Chapter 25. On the 3-D Visualization of Impact Damage in Armor Ceramics

  1. Hua-Tay Lin and
  2. Mrityunjay Singh
  1. J.M. Wells,
  2. W.H. Green and
  3. N.L. Rupert

Published Online: 26 MAR 2008

DOI: 10.1002/9780470294741.ch25

26th Annual Conference on Composites, Advanced Ceramics, Materials, and Structures: A: Ceramic Engineering and Science Proceedings, Volume 23, Issue 3

26th Annual Conference on Composites, Advanced Ceramics, Materials, and Structures: A: Ceramic Engineering and Science Proceedings, Volume 23, Issue 3

How to Cite

Wells, J.M., Green, W.H. and Rupert, N.L. (2002) On the 3-D Visualization of Impact Damage in Armor Ceramics, in 26th Annual Conference on Composites, Advanced Ceramics, Materials, and Structures: A: Ceramic Engineering and Science Proceedings, Volume 23, Issue 3 (eds H.-T. Lin and M. Singh), John Wiley & Sons, Inc., Hoboken, NJ, USA. doi: 10.1002/9780470294741.ch25

Author Information

  1. Army Research Laboratory Weapons Materials Research Directorate APG, MD 21005–5069

Publication History

  1. Published Online: 26 MAR 2008
  2. Published Print: 1 JAN 2002

ISBN Information

Print ISBN: 9780470375785

Online ISBN: 9780470294741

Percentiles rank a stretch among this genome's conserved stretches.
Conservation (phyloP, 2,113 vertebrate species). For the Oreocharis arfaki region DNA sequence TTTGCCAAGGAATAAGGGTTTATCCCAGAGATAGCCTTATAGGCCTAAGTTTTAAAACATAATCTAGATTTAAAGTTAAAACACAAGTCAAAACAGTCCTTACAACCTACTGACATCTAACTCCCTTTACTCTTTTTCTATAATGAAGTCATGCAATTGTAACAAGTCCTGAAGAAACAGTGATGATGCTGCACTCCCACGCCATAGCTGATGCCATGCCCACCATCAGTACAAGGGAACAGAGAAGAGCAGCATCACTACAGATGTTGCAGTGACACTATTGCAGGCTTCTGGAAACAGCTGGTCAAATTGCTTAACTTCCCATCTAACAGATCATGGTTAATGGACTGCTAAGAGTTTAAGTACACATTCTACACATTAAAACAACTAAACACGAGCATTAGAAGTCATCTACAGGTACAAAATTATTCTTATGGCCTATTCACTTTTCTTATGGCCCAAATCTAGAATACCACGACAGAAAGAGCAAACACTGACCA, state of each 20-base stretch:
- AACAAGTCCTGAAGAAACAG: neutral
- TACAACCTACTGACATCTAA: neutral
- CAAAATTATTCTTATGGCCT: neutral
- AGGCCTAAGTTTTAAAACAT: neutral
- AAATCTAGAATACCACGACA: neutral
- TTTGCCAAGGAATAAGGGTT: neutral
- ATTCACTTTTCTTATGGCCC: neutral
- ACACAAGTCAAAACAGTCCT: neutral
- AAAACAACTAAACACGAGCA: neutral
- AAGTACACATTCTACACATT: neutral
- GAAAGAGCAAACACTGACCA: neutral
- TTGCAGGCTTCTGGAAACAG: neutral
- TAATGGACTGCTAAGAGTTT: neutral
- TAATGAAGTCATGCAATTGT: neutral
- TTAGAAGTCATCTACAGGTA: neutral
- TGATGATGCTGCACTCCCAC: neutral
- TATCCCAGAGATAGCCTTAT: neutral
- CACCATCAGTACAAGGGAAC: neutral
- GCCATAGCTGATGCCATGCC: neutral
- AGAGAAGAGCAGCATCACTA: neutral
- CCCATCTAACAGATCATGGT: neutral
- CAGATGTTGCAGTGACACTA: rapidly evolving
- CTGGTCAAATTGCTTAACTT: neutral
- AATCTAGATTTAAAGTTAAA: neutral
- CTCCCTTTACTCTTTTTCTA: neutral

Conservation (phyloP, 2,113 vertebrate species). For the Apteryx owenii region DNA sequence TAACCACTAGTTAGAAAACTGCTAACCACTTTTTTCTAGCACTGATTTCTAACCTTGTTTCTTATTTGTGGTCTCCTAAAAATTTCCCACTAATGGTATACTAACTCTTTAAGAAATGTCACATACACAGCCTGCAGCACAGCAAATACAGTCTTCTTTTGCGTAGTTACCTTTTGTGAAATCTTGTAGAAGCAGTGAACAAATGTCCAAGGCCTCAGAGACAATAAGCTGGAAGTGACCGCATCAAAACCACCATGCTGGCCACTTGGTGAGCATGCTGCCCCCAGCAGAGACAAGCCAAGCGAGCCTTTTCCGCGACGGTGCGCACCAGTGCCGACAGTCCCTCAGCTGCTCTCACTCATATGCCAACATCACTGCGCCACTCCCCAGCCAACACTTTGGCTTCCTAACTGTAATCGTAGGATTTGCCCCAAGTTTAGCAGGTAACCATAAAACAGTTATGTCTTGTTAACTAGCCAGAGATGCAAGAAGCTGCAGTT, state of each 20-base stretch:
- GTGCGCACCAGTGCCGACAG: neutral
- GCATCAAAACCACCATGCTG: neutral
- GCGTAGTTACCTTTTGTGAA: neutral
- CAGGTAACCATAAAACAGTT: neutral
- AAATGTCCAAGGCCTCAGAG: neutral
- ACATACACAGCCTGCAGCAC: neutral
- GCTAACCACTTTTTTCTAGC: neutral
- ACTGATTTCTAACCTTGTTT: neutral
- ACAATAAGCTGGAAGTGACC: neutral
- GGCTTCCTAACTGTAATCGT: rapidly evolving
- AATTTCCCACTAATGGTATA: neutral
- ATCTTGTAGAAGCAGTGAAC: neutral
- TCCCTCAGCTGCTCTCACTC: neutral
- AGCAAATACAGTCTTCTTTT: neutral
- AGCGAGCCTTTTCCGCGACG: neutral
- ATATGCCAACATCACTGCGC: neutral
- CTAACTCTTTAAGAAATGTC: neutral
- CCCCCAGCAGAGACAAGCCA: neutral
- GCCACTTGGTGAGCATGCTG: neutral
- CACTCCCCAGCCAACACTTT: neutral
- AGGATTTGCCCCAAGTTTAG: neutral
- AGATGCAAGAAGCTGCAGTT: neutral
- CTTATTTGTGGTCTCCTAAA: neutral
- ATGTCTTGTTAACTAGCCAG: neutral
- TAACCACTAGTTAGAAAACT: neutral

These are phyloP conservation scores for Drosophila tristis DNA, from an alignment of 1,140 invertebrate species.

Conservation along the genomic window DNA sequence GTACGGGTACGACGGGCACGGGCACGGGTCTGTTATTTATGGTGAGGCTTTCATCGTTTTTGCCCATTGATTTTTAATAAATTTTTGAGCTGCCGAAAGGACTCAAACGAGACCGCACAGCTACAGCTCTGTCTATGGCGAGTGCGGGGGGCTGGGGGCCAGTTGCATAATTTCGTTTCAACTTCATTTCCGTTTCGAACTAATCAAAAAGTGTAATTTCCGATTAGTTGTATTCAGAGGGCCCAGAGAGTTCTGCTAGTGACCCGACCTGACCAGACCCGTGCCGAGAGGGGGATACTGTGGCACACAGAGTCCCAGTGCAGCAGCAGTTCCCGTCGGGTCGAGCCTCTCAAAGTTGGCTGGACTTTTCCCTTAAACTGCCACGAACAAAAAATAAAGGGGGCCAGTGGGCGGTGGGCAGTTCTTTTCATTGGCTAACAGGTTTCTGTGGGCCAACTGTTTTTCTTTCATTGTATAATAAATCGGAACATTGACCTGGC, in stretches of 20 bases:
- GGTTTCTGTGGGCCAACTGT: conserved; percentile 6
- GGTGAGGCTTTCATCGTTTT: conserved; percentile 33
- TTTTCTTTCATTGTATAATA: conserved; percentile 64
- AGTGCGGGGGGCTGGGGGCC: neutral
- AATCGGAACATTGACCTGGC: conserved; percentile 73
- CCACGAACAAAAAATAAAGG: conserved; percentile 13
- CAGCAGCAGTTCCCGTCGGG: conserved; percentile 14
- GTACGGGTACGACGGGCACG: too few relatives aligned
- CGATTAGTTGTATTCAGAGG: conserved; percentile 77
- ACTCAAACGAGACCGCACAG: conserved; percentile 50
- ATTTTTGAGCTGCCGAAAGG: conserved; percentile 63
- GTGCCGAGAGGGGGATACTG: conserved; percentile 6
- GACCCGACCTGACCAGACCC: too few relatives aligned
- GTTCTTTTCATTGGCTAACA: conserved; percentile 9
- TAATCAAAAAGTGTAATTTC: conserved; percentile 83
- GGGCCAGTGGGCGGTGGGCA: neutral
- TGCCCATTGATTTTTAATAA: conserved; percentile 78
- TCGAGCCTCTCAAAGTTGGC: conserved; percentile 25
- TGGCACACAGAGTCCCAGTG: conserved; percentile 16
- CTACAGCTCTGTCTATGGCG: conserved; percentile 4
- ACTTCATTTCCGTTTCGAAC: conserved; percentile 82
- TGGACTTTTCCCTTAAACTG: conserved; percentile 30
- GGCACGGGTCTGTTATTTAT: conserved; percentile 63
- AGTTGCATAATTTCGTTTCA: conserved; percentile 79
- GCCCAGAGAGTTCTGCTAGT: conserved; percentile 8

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Keywords:

  • ceramics;
  • tomography;
  • 3-D visualization;
  • velocity;
  • inclusions

Summary

Impact damage in brittle armor ceramics consists of multiple, distributed, and frequently interconnected, cracks of varying sizes ranging from micro- to meso-to macro-scale. To better characterize and understand the meso- to macro-scale relationship of damage behavior and failure of opaque armor ceramic materials, the authors have applied the nondestructive method of X-ray Computed Tomography, XCT, to encapsulated ceramics. A brief overview of XCT techniques utilized, and examples of several results produced thereby, are presented to demonstrate the innovative and powerful nature of this method in the 2-D and 3-D visualization of internal physical damage. Ceramic specimens examined include TiC, TiB2, and SiC. The damage examined occurred in situ by either the fabrication, or by high velocity ballistic impact, of these ceramics in encapsulated assemblies.